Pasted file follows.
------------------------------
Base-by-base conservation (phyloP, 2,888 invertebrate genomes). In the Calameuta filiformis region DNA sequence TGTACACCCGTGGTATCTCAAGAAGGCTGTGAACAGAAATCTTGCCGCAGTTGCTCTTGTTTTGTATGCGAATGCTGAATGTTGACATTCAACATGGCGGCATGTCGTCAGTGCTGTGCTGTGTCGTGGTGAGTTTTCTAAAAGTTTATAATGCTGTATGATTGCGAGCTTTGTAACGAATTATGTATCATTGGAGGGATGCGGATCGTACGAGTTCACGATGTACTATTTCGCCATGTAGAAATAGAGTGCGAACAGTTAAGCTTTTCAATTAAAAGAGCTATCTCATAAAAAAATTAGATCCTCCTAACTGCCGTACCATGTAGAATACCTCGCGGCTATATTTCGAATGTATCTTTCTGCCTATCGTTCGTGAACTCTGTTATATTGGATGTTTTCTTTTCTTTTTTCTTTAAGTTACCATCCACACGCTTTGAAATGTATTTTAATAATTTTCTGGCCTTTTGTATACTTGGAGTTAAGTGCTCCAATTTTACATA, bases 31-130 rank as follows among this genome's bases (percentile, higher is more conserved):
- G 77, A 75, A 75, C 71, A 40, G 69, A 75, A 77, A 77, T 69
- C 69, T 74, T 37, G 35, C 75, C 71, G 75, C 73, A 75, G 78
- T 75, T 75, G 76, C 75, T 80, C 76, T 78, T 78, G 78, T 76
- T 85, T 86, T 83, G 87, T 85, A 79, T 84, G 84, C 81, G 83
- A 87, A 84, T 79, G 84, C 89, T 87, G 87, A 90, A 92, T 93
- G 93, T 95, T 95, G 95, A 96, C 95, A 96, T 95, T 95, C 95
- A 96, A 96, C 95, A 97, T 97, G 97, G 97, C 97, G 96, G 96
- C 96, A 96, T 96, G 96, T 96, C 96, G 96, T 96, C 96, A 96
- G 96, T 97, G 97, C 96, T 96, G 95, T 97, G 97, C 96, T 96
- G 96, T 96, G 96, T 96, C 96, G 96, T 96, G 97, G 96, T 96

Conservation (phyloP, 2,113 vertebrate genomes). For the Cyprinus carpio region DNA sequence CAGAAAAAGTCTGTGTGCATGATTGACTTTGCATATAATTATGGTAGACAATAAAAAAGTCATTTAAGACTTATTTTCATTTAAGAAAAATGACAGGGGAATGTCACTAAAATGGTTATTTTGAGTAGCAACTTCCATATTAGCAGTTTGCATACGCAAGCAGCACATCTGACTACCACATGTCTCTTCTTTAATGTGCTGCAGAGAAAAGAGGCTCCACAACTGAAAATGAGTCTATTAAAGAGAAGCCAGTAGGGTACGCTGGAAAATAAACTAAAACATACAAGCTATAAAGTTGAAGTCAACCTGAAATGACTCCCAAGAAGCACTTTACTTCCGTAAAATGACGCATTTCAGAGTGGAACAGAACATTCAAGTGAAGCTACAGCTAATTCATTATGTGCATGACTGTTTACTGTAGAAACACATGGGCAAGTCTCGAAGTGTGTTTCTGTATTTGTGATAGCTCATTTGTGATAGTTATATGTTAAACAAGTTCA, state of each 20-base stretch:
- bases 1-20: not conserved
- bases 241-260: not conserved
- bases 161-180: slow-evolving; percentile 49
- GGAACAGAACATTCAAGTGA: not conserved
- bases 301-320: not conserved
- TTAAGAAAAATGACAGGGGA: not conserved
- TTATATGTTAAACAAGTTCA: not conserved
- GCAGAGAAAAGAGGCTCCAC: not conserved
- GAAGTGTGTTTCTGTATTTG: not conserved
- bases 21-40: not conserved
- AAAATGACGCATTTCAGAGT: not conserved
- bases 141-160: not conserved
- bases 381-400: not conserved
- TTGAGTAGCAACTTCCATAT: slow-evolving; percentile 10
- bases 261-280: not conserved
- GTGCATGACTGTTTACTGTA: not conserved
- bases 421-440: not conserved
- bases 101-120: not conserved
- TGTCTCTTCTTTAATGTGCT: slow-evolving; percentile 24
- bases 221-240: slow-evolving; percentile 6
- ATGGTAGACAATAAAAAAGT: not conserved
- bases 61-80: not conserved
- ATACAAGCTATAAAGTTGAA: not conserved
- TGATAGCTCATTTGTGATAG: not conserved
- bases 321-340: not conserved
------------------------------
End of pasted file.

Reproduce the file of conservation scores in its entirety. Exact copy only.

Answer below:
Base-by-base conservation (phyloP, 2,888 invertebrate genomes). In the Calameuta filiformis region DNA sequence TGTACACCCGTGGTATCTCAAGAAGGCTGTGAACAGAAATCTTGCCGCAGTTGCTCTTGTTTTGTATGCGAATGCTGAATGTTGACATTCAACATGGCGGCATGTCGTCAGTGCTGTGCTGTGTCGTGGTGAGTTTTCTAAAAGTTTATAATGCTGTATGATTGCGAGCTTTGTAACGAATTATGTATCATTGGAGGGATGCGGATCGTACGAGTTCACGATGTACTATTTCGCCATGTAGAAATAGAGTGCGAACAGTTAAGCTTTTCAATTAAAAGAGCTATCTCATAAAAAAATTAGATCCTCCTAACTGCCGTACCATGTAGAATACCTCGCGGCTATATTTCGAATGTATCTTTCTGCCTATCGTTCGTGAACTCTGTTATATTGGATGTTTTCTTTTCTTTTTTCTTTAAGTTACCATCCACACGCTTTGAAATGTATTTTAATAATTTTCTGGCCTTTTGTATACTTGGAGTTAAGTGCTCCAATTTTACATA, bases 31-130 rank as follows among this genome's bases (percentile, higher is more conserved):
- G 77, A 75, A 75, C 71, A 40, G 69, A 75, A 77, A 77, T 69
- C 69, T 74, T 37, G 35, C 75, C 71, G 75, C 73, A 75, G 78
- T 75, T 75, G 76, C 75, T 80, C 76, T 78, T 78, G 78, T 76
- T 85, T 86, T 83, G 87, T 85, A 79, T 84, G 84, C 81, G 83
- A 87, A 84, T 79, G 84, C 89, T 87, G 87, A 90, A 92, T 93
- G 93, T 95, T 95, G 95, A 96, C 95, A 96, T 95, T 95, C 95
- A 96, A 96, C 95, A 97, T 97, G 97, G 97, C 97, G 96, G 96
- C 96, A 96, T 96, G 96, T 96, C 96, G 96, T 96, C 96, A 96
- G 96, T 97, G 97, C 96, T 96, G 95, T 97, G 97, C 96, T 96
- G 96, T 96, G 96, T 96, C 96, G 96, T 96, G 97, G 96, T 96

Conservation (phyloP, 2,113 vertebrate genomes). For the Cyprinus carpio region DNA sequence CAGAAAAAGTCTGTGTGCATGATTGACTTTGCATATAATTATGGTAGACAATAAAAAAGTCATTTAAGACTTATTTTCATTTAAGAAAAATGACAGGGGAATGTCACTAAAATGGTTATTTTGAGTAGCAACTTCCATATTAGCAGTTTGCATACGCAAGCAGCACATCTGACTACCACATGTCTCTTCTTTAATGTGCTGCAGAGAAAAGAGGCTCCACAACTGAAAATGAGTCTATTAAAGAGAAGCCAGTAGGGTACGCTGGAAAATAAACTAAAACATACAAGCTATAAAGTTGAAGTCAACCTGAAATGACTCCCAAGAAGCACTTTACTTCCGTAAAATGACGCATTTCAGAGTGGAACAGAACATTCAAGTGAAGCTACAGCTAATTCATTATGTGCATGACTGTTTACTGTAGAAACACATGGGCAAGTCTCGAAGTGTGTTTCTGTATTTGTGATAGCTCATTTGTGATAGTTATATGTTAAACAAGTTCA, state of each 20-base stretch:
- bases 1-20: not conserved
- bases 241-260: not conserved
- bases 161-180: slow-evolving; percentile 49
- GGAACAGAACATTCAAGTGA: not conserved
- bases 301-320: not conserved
- TTAAGAAAAATGACAGGGGA: not conserved
- TTATATGTTAAACAAGTTCA: not conserved
- GCAGAGAAAAGAGGCTCCAC: not conserved
- GAAGTGTGTTTCTGTATTTG: not conserved
- bases 21-40: not conserved
- AAAATGACGCATTTCAGAGT: not conserved
- bases 141-160: not conserved
- bases 381-400: not conserved
- TTGAGTAGCAACTTCCATAT: slow-evolving; percentile 10
- bases 261-280: not conserved
- GTGCATGACTGTTTACTGTA: not conserved
- bases 421-440: not conserved
- bases 101-120: not conserved
- TGTCTCTTCTTTAATGTGCT: slow-evolving; percentile 24
- bases 221-240: slow-evolving; percentile 6
- ATGGTAGACAATAAAAAAGT: not conserved
- bases 61-80: not conserved
- ATACAAGCTATAAAGTTGAA: not conserved
- TGATAGCTCATTTGTGATAG: not conserved
- bases 321-340: not conserved